How is India poised for organic wear segment? What movements are going on in the sector globally? What stops good growth?
The Indian textile industry seems to have come to a full circle and is now back to the basics, with khadi, exquisite peace silks, organic cotton and a variety of natural fibers being the hot new selling products. The Western market is no doubt highly sensitive and more aware of the various methods through which to manufacture and produce ethically; the Eastern market, on the other hand, is learning the ropes.
Bhu:sattva, a venture that started 2 years back, now caters to this growing demand of ethically produced products by supplying to more than 100 India’s best multi designer stores and also chain of luxury hotels, high end fashion portals and tourism industry. The concept has been accepted and the demand is soaring in cities where the customer’s awareness ratio is high, to name a few cities like Pune, Goa, Pondicherry, Hyderabad and many others. We run extensive promotional campaigns to broaden the awareness of organic and sustainable clothing.
You can say that the concept of eco friendly or organic clothing has been largely inspired from the organic food and cosmetics being popularized throughout the world and is now no more an alien to the Indian market. With the threat of global warming looming on our heads, eco friendly products are finding a favor amongst the coming generation. Everywhere you go, you hear people talking about eco-friendly products, be it eatables, deodorants, shopping bags or beauty products.
Talking about numbers, the organic cotton market is set to become a $1 billion industry. Global retail sales of organic cotton apparel and home textile products reached an estimated $4.3 billion in 2009, according to Organic Exchange's (OE) Organic Cotton Market Report 2008-2009. Despite the recession, sales grew 35% from the $3.2 billion market in 2008. The market will only continue to grow, according to OE. They expect a 20 to 40 % increase in both 2010 and 2011 which would result in an estimated $5.1 billion market in 2010 and $6.0 billion market in 2011 driven largely by "consumer interest in 'green' products", and the development of new and existing organic cotton programs. This shows the upbeat scenario and a very encouraging market for the products that are organic and sustainable in nature.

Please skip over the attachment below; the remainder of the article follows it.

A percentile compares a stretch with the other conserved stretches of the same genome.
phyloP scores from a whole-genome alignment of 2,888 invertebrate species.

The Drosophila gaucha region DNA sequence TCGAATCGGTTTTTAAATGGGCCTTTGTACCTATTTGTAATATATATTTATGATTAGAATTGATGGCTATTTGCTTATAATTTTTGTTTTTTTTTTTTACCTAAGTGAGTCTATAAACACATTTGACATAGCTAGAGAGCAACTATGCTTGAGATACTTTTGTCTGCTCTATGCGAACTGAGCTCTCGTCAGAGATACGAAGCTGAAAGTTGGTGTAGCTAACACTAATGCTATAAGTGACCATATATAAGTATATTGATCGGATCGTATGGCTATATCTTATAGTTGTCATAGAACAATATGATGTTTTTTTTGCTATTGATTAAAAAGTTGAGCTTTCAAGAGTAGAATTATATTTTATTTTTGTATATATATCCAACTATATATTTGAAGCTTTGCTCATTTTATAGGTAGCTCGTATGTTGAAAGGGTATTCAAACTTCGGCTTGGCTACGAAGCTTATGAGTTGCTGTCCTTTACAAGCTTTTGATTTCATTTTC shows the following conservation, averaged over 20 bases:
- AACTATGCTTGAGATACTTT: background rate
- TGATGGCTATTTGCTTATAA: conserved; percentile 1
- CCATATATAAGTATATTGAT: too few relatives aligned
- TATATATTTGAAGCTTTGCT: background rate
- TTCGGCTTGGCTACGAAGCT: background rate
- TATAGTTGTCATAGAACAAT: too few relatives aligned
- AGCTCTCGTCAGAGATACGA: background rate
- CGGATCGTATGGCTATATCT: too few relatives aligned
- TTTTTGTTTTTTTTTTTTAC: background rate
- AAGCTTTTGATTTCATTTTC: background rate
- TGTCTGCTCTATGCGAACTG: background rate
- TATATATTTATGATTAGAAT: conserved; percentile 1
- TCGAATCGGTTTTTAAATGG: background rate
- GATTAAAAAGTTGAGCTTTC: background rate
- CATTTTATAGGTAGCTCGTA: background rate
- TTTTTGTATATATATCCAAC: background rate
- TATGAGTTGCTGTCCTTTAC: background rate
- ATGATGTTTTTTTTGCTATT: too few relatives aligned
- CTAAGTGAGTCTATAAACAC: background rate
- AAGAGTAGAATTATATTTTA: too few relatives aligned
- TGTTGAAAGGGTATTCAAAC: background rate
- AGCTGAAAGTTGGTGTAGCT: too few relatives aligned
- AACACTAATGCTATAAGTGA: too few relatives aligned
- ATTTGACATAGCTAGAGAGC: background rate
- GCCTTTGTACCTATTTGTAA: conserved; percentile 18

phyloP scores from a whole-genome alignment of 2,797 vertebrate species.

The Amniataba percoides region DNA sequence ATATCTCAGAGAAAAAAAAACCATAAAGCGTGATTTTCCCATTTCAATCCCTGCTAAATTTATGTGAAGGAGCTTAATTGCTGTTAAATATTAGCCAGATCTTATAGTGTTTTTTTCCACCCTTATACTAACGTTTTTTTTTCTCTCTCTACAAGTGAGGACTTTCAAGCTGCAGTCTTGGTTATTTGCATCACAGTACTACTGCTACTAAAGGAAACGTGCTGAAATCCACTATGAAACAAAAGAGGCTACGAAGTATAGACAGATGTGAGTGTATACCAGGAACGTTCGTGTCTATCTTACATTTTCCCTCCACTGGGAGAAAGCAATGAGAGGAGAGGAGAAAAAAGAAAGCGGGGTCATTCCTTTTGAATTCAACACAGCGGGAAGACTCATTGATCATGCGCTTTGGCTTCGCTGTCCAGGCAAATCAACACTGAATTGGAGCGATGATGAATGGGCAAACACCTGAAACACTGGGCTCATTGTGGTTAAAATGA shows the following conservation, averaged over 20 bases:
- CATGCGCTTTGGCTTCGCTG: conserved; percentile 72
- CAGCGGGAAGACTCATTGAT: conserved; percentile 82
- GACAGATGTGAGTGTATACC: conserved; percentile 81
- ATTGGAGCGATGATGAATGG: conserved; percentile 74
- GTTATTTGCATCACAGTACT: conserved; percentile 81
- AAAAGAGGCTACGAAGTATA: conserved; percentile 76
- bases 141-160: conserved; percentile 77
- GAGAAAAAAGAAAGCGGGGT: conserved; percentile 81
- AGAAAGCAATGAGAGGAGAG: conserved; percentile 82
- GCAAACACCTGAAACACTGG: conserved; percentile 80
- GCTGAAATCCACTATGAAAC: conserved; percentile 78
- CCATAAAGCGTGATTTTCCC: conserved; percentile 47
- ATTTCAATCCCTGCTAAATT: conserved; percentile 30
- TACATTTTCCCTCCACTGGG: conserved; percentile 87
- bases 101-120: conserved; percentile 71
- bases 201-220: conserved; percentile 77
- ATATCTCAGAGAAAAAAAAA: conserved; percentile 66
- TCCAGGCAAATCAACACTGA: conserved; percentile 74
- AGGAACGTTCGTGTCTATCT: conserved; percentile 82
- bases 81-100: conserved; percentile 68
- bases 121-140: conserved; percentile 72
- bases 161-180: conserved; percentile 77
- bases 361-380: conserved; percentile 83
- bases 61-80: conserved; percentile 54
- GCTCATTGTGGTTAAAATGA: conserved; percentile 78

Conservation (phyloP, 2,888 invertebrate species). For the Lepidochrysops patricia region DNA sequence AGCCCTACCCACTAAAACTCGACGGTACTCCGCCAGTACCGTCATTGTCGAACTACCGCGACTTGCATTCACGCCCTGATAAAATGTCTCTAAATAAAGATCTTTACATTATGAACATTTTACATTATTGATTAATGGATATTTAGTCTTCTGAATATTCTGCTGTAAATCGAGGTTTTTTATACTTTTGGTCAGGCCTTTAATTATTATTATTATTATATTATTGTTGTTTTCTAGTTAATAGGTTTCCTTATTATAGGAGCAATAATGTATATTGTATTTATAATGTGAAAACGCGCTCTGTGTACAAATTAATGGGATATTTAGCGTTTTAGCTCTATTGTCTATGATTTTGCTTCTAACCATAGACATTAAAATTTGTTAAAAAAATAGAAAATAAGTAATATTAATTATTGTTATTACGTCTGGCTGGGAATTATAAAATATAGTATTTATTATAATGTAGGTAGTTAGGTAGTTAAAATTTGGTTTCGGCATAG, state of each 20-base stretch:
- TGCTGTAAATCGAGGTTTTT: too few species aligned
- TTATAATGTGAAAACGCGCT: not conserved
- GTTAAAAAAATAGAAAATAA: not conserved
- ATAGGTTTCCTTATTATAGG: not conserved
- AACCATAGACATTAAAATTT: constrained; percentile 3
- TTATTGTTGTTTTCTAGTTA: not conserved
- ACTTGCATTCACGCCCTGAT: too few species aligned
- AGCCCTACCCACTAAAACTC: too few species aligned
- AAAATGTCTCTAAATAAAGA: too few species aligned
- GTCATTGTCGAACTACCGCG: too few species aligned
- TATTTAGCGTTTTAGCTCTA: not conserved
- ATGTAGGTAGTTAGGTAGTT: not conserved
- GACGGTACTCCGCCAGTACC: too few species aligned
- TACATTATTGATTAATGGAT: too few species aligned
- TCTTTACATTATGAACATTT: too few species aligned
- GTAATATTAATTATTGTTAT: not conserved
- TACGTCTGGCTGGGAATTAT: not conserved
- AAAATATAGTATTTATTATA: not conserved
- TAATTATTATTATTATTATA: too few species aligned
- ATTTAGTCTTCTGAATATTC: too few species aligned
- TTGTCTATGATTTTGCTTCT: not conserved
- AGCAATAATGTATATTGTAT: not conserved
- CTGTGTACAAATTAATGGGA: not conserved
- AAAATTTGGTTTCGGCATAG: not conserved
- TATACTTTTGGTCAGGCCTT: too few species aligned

Organic farming appears less lucrative, only because the long-term damage of conventional farming is not quantified or taken into account. For instance, the millions spent to treat toxic residues can be saved if the problem wasn't created in the first place. Unfortunately, organic cotton gets little support from markets and financial institutions because it is considered more expensive. Over time, however, organic farms are more productive as the soil in is richer and more resistant to disease while the other is stressed and sterile due to chemical applications.
Organic cotton fabric is more expensive than traditional cotton because the natural ingredients used to farm organically are more expensive than the toxic chemicals used to farm traditional cotton. This is because more toxic chemicals are sold and used, they are cheaper to produce. Also, when the organic cotton fibers are woven into fabric, the manufacturers are required to organically clean all of their equipment before weaving the fabric, adding more cost to weaving the fabric.
The difference in cost may remain; however, as organic producers have to pay for third-party certification whereas conventional farms often gets subsidized chemicals and pesticides which off-sets costs.
In conclusion, we may end up paying more for organic products, but the pay-back is tremendous: better health for people, the planet and all her creatures.
Published on: 19/07/2011
DISCLAIMER: All views and opinions expressed in this column are solely of the interviewee, and they do not reflect in any way the opinion of Fibre2Fashion.com.